Thing is the nature of the natives and the rapport they establish with the two men strike me as original treatments adding to the genre, and the basic problem and it’s resolution even more so. As a result I felt great reading the tale. Felt like I was fourteen again discovering the genre for the first time. It definitely evoked my sense of wonder.
One modern touch, or I should say contemporary touch, given that society is constantly evolving these days, is the use of “they” rather than “he.” Being old, and massively literal-minded, I assumed this implied the two would-be colonists were both hive-minds which, of course, is a nifty SF concept. At first I assumed this implied the natives were, individually or as a group, hive-minds as well, which in turn suggested both species have more in common than meets the eye. As usual, I was just being dense and overthinking the story. Fact is the story works equally well whether you adopt my initial interpretation or follow it as intended. It’s good fun to read. I enjoyed it.
Born Again – by Andrew Wilmot
Who knew the end of the world would bring the greatest troll wars of all?
And by that I mean endless debate and argument as to the true meaning of fate, which is the whole point of the story rather than the actual near-extinction event which conjures up tropes from Ballard’s “Crystal World,” Lovecraft’s “Colour out of Space,” and the 2018 film “Annihilation.” Lots and lots of beautiful description of.. well, normality rendered surreal. Vivid, but not in itself original. Fortunately, it’s just “eye-candy,” or perhaps I should say “imagination-candy.”
The story is about an inexplicable ongoing event which survivors (however temporary their survival) find impossible to understand or comprehend. As a result, organized religion falls by the wayside. Every individual becomes their own prophet, as it were. Call it desperate rationalization in search of answers burdened by the foreknowledge that there is no answer. It just is. And what a bugger of an “is” it is. Denial is of no more use than it would be standing in front of a firing squad. No amount of rationalization will allow you to escape your fate.
Which is why I see the story as a metaphor for death. Ain’t no arguing with the grim reaper. When he knocks on the door, there he is. Which sucks. But there’s no escape.
In that context the rationalization and coping-mechanisms of the “survivors” wandering this particular post-apocalyptic environment may come across as wryly amusing or heart-achingly poignant, depending on mood. Call it attempts to achieve a sense of control, or at least influence, over the inevitable. Something mankind, or at least numerous unemployed philosophers, have devoted a lot of thought over the last three or four millennia in an effort to render life meaningful.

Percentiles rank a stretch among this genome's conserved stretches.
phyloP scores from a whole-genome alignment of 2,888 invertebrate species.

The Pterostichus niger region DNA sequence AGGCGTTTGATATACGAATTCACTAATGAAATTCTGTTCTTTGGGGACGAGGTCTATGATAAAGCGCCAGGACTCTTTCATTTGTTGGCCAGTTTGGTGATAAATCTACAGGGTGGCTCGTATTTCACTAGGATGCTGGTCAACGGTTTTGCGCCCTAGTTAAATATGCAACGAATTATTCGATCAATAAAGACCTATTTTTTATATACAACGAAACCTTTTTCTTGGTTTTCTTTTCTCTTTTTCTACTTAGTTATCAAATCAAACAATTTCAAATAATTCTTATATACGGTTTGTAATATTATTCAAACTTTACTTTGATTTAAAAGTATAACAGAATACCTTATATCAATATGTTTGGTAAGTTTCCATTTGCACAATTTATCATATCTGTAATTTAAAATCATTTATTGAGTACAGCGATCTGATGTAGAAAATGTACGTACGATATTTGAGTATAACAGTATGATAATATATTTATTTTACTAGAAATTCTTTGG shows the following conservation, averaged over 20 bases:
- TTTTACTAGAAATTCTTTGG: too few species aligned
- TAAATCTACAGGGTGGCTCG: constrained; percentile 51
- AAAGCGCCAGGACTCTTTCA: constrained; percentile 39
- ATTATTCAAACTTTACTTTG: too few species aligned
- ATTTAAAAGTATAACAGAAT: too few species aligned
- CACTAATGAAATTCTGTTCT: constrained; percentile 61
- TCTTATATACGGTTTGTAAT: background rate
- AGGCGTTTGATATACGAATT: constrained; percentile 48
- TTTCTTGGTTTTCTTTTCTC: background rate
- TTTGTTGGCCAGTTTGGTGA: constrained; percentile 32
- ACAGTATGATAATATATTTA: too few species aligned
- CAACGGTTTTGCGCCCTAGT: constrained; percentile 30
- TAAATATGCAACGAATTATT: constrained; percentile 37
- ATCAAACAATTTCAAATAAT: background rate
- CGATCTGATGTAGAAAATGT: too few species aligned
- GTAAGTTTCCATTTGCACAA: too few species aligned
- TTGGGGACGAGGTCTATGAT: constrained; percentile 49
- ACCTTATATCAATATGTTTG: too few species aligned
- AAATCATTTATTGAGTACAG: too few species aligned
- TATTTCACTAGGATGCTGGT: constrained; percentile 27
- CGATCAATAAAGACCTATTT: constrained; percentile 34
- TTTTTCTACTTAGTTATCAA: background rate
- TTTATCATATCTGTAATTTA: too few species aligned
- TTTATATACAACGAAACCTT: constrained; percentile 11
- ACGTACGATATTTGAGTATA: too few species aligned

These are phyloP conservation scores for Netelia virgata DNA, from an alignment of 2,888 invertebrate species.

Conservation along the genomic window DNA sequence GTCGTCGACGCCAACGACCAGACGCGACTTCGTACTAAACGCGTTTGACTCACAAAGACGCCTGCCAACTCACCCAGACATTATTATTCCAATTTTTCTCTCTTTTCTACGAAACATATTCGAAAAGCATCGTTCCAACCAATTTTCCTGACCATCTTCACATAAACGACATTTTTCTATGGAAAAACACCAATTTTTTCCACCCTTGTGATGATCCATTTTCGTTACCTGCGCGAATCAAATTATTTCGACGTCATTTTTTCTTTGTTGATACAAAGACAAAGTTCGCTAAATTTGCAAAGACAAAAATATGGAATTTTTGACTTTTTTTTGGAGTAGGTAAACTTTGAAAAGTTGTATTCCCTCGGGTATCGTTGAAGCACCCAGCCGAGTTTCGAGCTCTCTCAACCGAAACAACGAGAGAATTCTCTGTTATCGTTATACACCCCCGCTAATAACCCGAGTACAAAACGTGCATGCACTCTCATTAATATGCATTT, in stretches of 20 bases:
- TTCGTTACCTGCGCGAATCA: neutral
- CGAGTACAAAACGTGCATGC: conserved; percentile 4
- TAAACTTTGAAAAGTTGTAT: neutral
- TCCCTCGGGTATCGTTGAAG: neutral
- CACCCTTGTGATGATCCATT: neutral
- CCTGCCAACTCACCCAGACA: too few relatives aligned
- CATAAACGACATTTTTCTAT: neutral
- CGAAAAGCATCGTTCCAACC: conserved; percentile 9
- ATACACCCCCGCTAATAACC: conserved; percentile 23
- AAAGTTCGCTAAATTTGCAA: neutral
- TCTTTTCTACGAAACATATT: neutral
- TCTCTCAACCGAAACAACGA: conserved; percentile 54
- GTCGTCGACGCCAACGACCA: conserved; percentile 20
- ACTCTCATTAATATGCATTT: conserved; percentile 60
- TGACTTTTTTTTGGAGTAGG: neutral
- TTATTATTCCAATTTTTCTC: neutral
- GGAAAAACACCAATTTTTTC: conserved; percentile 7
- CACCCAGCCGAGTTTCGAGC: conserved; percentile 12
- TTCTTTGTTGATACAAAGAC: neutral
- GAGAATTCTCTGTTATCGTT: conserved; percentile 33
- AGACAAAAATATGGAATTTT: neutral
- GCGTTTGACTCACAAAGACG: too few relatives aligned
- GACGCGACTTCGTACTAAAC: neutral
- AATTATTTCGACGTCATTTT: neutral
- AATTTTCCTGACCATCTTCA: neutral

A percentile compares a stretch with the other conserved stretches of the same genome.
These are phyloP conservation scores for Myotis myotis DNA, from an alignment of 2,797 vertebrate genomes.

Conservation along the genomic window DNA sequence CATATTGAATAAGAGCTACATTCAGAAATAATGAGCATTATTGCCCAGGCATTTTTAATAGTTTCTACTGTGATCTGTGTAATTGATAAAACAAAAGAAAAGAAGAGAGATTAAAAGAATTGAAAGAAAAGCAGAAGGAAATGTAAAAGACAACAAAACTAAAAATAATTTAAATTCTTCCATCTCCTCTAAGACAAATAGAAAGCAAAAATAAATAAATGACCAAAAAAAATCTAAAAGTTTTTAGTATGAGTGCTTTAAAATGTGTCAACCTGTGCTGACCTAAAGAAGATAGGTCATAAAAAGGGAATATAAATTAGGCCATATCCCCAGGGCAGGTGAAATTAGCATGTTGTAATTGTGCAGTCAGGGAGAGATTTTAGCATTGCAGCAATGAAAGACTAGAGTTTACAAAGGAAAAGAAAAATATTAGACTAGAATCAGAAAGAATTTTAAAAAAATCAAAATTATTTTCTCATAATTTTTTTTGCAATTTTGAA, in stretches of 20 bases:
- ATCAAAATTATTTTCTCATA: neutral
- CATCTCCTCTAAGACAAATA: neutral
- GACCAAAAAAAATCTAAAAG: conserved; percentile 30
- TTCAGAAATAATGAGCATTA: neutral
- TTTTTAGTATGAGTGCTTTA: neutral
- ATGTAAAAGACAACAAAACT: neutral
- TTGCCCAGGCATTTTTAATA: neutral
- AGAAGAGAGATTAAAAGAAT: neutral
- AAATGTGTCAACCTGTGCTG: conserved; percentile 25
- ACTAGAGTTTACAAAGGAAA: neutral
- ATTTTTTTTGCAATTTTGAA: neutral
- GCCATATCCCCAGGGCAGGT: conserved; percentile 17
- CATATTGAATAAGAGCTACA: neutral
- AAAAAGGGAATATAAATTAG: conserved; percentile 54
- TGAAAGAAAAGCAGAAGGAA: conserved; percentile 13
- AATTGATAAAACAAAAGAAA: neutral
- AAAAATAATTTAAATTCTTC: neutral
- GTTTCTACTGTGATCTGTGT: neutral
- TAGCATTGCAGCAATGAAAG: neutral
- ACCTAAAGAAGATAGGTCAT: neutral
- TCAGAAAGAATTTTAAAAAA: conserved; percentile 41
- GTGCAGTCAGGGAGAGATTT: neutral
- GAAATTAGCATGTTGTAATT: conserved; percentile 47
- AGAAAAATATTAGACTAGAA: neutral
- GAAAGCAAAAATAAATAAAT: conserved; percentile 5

Well, I believe the purpose of life is to live. Might as well assign a purpose to it, if only to fight off boredom. Though I appreciate the beautiful description, for me what makes the story intriguing and intensely interesting is the varied musings of the main character and the few people he comes in contact with. That is the virtue and value of this story. Thought-provoking.
Death of the Private Eye – by Russell Nichols
Being the only Private Eye left in San Francisco is one thing. Stubbornly refusing to carry POV virtual tech is even worse.
A serial killer known as The Canceller is going around depriving people of their multiple points-of-view permanently. Attempting to solve the mystery while illegally being devoid of tech enabling others to share what you see and do is a pain. Hard to remain undercover when almost literally everyone can “see” everybody. Pulling your fedora low over your eyes doesn’t quite cut it.
Though I own and cherish a hardcover copy of Dashiell Hammet’s “The Maltese Falcon,” Mystery isn’t really my thing. Nevertheless, I’m a sucker for cross-genre fiction, and this story has a nice “film noir” feel to it.
It is a very short story, so the resolution of the mystery comes quickly. Given that it fits the context of the premise it satisfies. If I were to assign a “serious purpose” to the story I suppose it would fall into the category of “advanced technology isn’t necessarily good for us.” However, I consider it light entertainment, not as weighty in theme as the previous stories. Nothing wrong with that. It’s amusing and fun to read. I like it.
House – by Maxine Sophia Wolff
What if your house is in love with you?
This is fantasy science fiction that’s hard to define. Just accept the premise. That there are a small number of sentient houses on Earth and one on the Moon. They are willing to look after your every need above and beyond what Bradbury imagined in his famous story “There will Come Soft Rains” to the point of driving you crazy. Worse, they can be jealous and paranoid. Perfect comfort comes at a price.